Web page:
In the illustrated embodiment the overall longitudinal extension of the blank is assumed to be 12 cm. and this is assumed to be approximately 2.5 times the diameter of the larger end portion 1. This ratio, also, can vary within a range of 1:1.8 and 1:3. By suitably choosing these basic dimensions, the desired ratio between the end portions 1 and 2 and the legs 3 is obtained so that, after coiling the blank into the form shown in FIG. 2, an endless spatial spiral 4 is obtained, as clearly shown in FIG. 2.

The device which is obtained by coiling the blank of FIG. 1, for instance about the finger of the person who will insert the contraceptive device into the uterus, is a three-dimensional..-body comprising egg-shaped and oval loops which are formed from the end portions 1 and 2 as well as from the legs 3. FIG. 3 shows the form of the device after the blank ,of FIG. 1 has been coiled about a finger of the inserter and has then been removed from the finger. In this view the coils are abutted against one another. FIG. 41shows what happens when the person releases his hold on the device as illustrated in FIG. 3, and how the inherent elasticity of the device causes the loops to move apart from one another. It will be clearly evident that all of the'loops are now located in different planes.

FIG. 2 shows a device according to the invention as it appears when inserted into the uterine cavity. It is clearly evident that the device forms a three-dimensional body wherein each loop islocated in a different plane, and whereof each loop. can, be deformed in its own plane as well as transversely thereof independently of the other loops formed by the spatial spiral. It is this three-dimensional shape which is responsible for the high efliciency which has been found in the novel device, and which also prevents the expulsion of the device during uterinecontractions. This configuration in form of a three-dimensional body, in which the loops formed from the larger and smaller end portions 1 and 2 form two opposite arches and contact the frontal and lower uterine cavities, is not known from the prior art.

FIG. 5 shows' that'the spiral which is formed by winding the body'or blank of FIG. 1 about the fingers of the inserter, and which has a configuration as shown in FIG. 3, is inserted or pulled into an inserting device 5 by means of which it is introduced into the uterine cavity 6. Therein the device is expelled or released from the inserting device 5 and opens into the configuration shown in FIG. 2 and. FIG. 5, that is into an endless spatial spiral 4. Once introduced into the uterine cavity 6 the spiral 4 covers the desired maximum area of the uterine cavity and, unlike devices of the type known from the prior art, it is capable of conforming itself to the shape of the uterine cavity. This is illustrated in FIGS. 6 and 7, which respectively show cross sections of the uterus in the idle state and during uterine contractions. The capacity of the device to conform itself and to modify its shape in the three-dimensional space defined within the uterus is clearly evident from these figures and is an outstanding property of the novel device which is responsible for the effective performance of the device.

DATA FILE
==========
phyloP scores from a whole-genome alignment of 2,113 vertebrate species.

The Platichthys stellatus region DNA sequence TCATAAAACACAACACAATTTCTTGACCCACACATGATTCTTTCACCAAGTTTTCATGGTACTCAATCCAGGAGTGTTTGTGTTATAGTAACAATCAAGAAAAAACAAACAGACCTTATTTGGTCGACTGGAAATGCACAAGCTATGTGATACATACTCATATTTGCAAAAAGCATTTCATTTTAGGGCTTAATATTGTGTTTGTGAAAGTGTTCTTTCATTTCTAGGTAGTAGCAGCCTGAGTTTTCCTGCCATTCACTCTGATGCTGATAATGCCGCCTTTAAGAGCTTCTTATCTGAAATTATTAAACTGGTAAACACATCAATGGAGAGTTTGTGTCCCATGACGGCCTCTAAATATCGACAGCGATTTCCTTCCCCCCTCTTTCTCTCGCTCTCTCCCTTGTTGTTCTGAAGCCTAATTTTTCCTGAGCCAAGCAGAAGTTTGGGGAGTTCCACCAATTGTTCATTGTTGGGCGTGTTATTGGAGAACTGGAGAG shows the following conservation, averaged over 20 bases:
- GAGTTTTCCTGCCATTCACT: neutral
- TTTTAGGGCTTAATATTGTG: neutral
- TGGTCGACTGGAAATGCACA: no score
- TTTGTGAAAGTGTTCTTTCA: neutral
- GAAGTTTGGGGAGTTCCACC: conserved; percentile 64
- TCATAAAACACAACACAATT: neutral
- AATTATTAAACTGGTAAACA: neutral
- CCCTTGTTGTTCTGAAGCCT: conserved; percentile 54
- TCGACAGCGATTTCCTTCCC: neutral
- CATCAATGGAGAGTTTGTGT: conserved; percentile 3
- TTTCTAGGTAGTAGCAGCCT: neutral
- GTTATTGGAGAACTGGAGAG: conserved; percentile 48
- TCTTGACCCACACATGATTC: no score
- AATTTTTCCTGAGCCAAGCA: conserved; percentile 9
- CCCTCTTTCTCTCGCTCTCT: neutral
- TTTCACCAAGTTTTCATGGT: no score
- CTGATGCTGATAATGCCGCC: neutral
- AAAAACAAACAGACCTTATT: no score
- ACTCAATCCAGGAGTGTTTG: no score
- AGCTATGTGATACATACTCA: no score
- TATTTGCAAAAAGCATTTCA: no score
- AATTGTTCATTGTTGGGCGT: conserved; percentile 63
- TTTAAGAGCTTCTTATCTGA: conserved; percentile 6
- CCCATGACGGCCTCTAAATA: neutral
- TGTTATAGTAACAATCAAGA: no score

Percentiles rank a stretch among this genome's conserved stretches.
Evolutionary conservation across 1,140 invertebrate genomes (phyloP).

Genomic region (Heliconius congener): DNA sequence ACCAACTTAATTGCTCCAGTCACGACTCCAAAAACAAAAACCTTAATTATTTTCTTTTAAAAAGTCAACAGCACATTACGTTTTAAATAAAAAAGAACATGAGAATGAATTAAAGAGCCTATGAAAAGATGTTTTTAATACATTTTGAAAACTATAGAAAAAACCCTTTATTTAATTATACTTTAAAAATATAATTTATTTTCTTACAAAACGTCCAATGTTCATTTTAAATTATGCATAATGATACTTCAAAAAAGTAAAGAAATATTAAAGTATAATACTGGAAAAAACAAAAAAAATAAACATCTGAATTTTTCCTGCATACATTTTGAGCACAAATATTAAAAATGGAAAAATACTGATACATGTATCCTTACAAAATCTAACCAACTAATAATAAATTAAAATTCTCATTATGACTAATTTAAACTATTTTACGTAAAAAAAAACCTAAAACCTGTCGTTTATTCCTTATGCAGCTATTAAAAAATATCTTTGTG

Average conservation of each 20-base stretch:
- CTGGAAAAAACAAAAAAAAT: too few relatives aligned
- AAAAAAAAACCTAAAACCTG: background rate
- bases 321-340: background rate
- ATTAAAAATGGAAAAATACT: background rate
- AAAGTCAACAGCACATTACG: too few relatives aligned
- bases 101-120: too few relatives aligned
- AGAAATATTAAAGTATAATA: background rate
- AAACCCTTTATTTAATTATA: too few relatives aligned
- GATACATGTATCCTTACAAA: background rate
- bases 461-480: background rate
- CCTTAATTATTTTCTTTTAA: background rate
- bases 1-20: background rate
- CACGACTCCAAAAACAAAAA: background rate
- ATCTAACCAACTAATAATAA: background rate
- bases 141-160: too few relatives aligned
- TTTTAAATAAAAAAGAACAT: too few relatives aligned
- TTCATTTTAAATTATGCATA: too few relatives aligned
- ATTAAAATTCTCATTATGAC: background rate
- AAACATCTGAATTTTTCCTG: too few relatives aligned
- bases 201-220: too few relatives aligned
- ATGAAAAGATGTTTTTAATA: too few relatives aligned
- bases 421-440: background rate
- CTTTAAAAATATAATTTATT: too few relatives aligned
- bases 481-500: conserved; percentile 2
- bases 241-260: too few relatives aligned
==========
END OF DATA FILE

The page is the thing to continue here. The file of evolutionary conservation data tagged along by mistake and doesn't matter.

Because of the coiling of the blank shown in FIG. 1 into an endless spatial spiral the plastic strip or wirelike material of the blank, that is of the basic planar body, is prestressed whereby its recovery ability after deformation is greatly enhanced. This ability, it is to be noted, is further supported by the local reinforcement provided by increases in the cross section of the device at predetermined points on the basic body, such section being reinforced or increased at points which are dynamically strained during contractions of the uterine cavity in which the device is to be located.

As has already been pointed out, the use of the device in accordance with the present invention is not limited to applications for human beings, but can also be extended to veterinary practice. Furthermore, the novel device need not be limited in its application to contraceptive uses per se, but can also be employed for therapeutic indications.

It will be understood that each of the elements described above, or two or more together, may also find a useful application in other types of applications differing from the types described above.

While the invention has been illustrated and described as embodied in a mechanical intra-uterine contraceptive device, it is not intended to be limited to the details shown, since various modifications and structural changes may be made without departing in any way from the spirit of the present invention.

Without further analysis, the foregoing will so fully reveal the gist of the present invention that others can by applying current knowledge readily adapt it for various applications without omitting features that, from the standpoint of prior art, fairly constitute essential characteristics of the generic or specific aspects of this invention and, therefore, such adaptations should and are intended to be comprehended within the meaning and range of equivalence of the following claims.

. What is claimed as new and desired to be protected by Letters Patent is set forth in the appended claims.

I claim: